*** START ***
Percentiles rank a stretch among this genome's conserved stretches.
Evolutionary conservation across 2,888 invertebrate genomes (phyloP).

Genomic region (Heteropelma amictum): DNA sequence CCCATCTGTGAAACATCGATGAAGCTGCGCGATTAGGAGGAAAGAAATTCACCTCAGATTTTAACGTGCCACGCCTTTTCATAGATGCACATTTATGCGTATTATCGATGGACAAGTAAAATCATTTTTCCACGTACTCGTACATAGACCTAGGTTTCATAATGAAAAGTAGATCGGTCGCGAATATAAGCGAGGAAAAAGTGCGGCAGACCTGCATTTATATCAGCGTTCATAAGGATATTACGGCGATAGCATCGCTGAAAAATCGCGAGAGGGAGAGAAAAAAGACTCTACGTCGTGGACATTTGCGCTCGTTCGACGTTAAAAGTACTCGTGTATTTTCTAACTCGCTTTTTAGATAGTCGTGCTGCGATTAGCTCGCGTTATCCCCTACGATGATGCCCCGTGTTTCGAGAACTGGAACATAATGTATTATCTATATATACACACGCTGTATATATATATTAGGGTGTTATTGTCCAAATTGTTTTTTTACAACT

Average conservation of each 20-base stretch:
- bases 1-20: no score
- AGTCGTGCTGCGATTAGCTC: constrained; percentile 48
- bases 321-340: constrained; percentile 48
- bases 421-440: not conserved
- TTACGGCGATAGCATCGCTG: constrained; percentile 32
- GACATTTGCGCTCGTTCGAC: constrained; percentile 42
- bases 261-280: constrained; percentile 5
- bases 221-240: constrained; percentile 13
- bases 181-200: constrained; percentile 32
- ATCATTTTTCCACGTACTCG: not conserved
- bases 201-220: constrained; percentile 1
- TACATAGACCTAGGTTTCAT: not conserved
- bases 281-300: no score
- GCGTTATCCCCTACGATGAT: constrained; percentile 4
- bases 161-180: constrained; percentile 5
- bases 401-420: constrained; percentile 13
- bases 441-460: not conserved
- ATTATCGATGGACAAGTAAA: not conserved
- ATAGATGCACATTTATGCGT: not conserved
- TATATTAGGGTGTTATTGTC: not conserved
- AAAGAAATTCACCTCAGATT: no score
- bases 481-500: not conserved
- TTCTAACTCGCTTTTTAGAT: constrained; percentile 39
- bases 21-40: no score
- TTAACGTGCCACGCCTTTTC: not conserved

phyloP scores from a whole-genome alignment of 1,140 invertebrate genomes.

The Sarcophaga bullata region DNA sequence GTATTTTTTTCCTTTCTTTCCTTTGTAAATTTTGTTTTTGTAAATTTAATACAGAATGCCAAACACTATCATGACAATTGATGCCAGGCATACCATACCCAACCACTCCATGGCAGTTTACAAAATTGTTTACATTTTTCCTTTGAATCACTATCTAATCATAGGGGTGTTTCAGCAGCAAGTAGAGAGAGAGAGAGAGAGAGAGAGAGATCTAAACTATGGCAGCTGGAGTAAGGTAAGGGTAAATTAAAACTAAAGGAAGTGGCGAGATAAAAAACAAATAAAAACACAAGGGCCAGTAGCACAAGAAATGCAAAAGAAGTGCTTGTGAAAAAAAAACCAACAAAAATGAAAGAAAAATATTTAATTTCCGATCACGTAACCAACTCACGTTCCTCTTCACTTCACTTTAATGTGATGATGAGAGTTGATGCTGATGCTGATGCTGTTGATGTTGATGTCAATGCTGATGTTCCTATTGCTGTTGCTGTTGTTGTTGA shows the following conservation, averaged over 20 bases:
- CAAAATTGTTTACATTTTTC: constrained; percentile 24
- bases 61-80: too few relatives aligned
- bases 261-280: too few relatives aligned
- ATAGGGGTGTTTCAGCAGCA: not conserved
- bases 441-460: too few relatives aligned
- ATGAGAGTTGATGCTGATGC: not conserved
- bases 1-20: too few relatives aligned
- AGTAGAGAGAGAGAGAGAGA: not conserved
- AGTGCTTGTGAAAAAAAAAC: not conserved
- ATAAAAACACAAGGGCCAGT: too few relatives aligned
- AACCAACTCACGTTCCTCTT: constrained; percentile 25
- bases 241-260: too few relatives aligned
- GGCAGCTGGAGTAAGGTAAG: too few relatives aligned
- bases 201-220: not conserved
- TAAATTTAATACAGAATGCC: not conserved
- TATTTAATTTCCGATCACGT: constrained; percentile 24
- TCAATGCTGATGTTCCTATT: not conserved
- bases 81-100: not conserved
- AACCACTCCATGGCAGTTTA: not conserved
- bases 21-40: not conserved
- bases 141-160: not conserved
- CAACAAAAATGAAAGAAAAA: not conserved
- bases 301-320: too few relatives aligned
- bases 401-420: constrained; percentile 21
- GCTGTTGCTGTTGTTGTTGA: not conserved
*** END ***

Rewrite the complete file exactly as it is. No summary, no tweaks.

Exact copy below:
Percentiles rank a stretch among this genome's conserved stretches.
Evolutionary conservation across 2,888 invertebrate genomes (phyloP).

Genomic region (Heteropelma amictum): DNA sequence CCCATCTGTGAAACATCGATGAAGCTGCGCGATTAGGAGGAAAGAAATTCACCTCAGATTTTAACGTGCCACGCCTTTTCATAGATGCACATTTATGCGTATTATCGATGGACAAGTAAAATCATTTTTCCACGTACTCGTACATAGACCTAGGTTTCATAATGAAAAGTAGATCGGTCGCGAATATAAGCGAGGAAAAAGTGCGGCAGACCTGCATTTATATCAGCGTTCATAAGGATATTACGGCGATAGCATCGCTGAAAAATCGCGAGAGGGAGAGAAAAAAGACTCTACGTCGTGGACATTTGCGCTCGTTCGACGTTAAAAGTACTCGTGTATTTTCTAACTCGCTTTTTAGATAGTCGTGCTGCGATTAGCTCGCGTTATCCCCTACGATGATGCCCCGTGTTTCGAGAACTGGAACATAATGTATTATCTATATATACACACGCTGTATATATATATTAGGGTGTTATTGTCCAAATTGTTTTTTTACAACT

Average conservation of each 20-base stretch:
- bases 1-20: no score
- AGTCGTGCTGCGATTAGCTC: constrained; percentile 48
- bases 321-340: constrained; percentile 48
- bases 421-440: not conserved
- TTACGGCGATAGCATCGCTG: constrained; percentile 32
- GACATTTGCGCTCGTTCGAC: constrained; percentile 42
- bases 261-280: constrained; percentile 5
- bases 221-240: constrained; percentile 13
- bases 181-200: constrained; percentile 32
- ATCATTTTTCCACGTACTCG: not conserved
- bases 201-220: constrained; percentile 1
- TACATAGACCTAGGTTTCAT: not conserved
- bases 281-300: no score
- GCGTTATCCCCTACGATGAT: constrained; percentile 4
- bases 161-180: constrained; percentile 5
- bases 401-420: constrained; percentile 13
- bases 441-460: not conserved
- ATTATCGATGGACAAGTAAA: not conserved
- ATAGATGCACATTTATGCGT: not conserved
- TATATTAGGGTGTTATTGTC: not conserved
- AAAGAAATTCACCTCAGATT: no score
- bases 481-500: not conserved
- TTCTAACTCGCTTTTTAGAT: constrained; percentile 39
- bases 21-40: no score
- TTAACGTGCCACGCCTTTTC: not conserved

phyloP scores from a whole-genome alignment of 1,140 invertebrate genomes.

The Sarcophaga bullata region DNA sequence GTATTTTTTTCCTTTCTTTCCTTTGTAAATTTTGTTTTTGTAAATTTAATACAGAATGCCAAACACTATCATGACAATTGATGCCAGGCATACCATACCCAACCACTCCATGGCAGTTTACAAAATTGTTTACATTTTTCCTTTGAATCACTATCTAATCATAGGGGTGTTTCAGCAGCAAGTAGAGAGAGAGAGAGAGAGAGAGAGAGATCTAAACTATGGCAGCTGGAGTAAGGTAAGGGTAAATTAAAACTAAAGGAAGTGGCGAGATAAAAAACAAATAAAAACACAAGGGCCAGTAGCACAAGAAATGCAAAAGAAGTGCTTGTGAAAAAAAAACCAACAAAAATGAAAGAAAAATATTTAATTTCCGATCACGTAACCAACTCACGTTCCTCTTCACTTCACTTTAATGTGATGATGAGAGTTGATGCTGATGCTGATGCTGTTGATGTTGATGTCAATGCTGATGTTCCTATTGCTGTTGCTGTTGTTGTTGA shows the following conservation, averaged over 20 bases:
- CAAAATTGTTTACATTTTTC: constrained; percentile 24
- bases 61-80: too few relatives aligned
- bases 261-280: too few relatives aligned
- ATAGGGGTGTTTCAGCAGCA: not conserved
- bases 441-460: too few relatives aligned
- ATGAGAGTTGATGCTGATGC: not conserved
- bases 1-20: too few relatives aligned
- AGTAGAGAGAGAGAGAGAGA: not conserved
- AGTGCTTGTGAAAAAAAAAC: not conserved
- ATAAAAACACAAGGGCCAGT: too few relatives aligned
- AACCAACTCACGTTCCTCTT: constrained; percentile 25
- bases 241-260: too few relatives aligned
- GGCAGCTGGAGTAAGGTAAG: too few relatives aligned
- bases 201-220: not conserved
- TAAATTTAATACAGAATGCC: not conserved
- TATTTAATTTCCGATCACGT: constrained; percentile 24
- TCAATGCTGATGTTCCTATT: not conserved
- bases 81-100: not conserved
- AACCACTCCATGGCAGTTTA: not conserved
- bases 21-40: not conserved
- bases 141-160: not conserved
- CAACAAAAATGAAAGAAAAA: not conserved
- bases 301-320: too few relatives aligned
- bases 401-420: constrained; percentile 21
- GCTGTTGCTGTTGTTGTTGA: not conserved